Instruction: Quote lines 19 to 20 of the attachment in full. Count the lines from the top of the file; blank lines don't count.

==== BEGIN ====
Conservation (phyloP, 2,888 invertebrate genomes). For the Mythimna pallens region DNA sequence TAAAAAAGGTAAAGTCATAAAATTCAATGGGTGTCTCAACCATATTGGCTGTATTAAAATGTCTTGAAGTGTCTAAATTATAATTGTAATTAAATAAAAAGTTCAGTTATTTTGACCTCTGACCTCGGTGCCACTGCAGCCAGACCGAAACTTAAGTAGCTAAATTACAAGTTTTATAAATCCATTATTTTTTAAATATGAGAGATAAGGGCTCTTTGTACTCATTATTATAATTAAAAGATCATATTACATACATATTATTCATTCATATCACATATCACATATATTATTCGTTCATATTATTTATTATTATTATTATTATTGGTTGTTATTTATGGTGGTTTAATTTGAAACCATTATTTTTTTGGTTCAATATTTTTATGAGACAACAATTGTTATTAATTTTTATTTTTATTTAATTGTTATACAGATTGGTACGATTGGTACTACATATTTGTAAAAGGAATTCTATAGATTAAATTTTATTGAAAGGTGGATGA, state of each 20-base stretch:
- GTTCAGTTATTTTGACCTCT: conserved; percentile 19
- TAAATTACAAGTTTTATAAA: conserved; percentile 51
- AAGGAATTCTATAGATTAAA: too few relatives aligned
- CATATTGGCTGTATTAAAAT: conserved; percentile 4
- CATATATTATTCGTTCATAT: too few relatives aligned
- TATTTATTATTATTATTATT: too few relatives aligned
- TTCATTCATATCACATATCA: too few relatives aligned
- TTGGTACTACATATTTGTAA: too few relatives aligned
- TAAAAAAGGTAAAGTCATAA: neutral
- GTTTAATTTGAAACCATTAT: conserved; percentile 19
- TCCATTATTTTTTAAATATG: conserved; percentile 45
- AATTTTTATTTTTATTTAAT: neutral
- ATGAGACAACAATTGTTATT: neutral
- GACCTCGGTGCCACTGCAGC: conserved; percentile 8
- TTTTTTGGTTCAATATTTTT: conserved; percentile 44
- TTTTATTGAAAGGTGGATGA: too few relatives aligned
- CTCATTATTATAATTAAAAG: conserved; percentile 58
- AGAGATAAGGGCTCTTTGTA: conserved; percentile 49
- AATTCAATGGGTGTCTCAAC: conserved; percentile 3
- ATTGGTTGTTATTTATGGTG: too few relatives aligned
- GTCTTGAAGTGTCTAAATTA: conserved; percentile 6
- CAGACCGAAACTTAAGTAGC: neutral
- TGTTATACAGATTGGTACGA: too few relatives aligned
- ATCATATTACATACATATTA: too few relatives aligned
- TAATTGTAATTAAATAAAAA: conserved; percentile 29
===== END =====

- AGAGATAAGGGCTCTTTGTA: conserved; percentile 49
- AATTCAATGGGTGTCTCAAC: conserved; percentile 3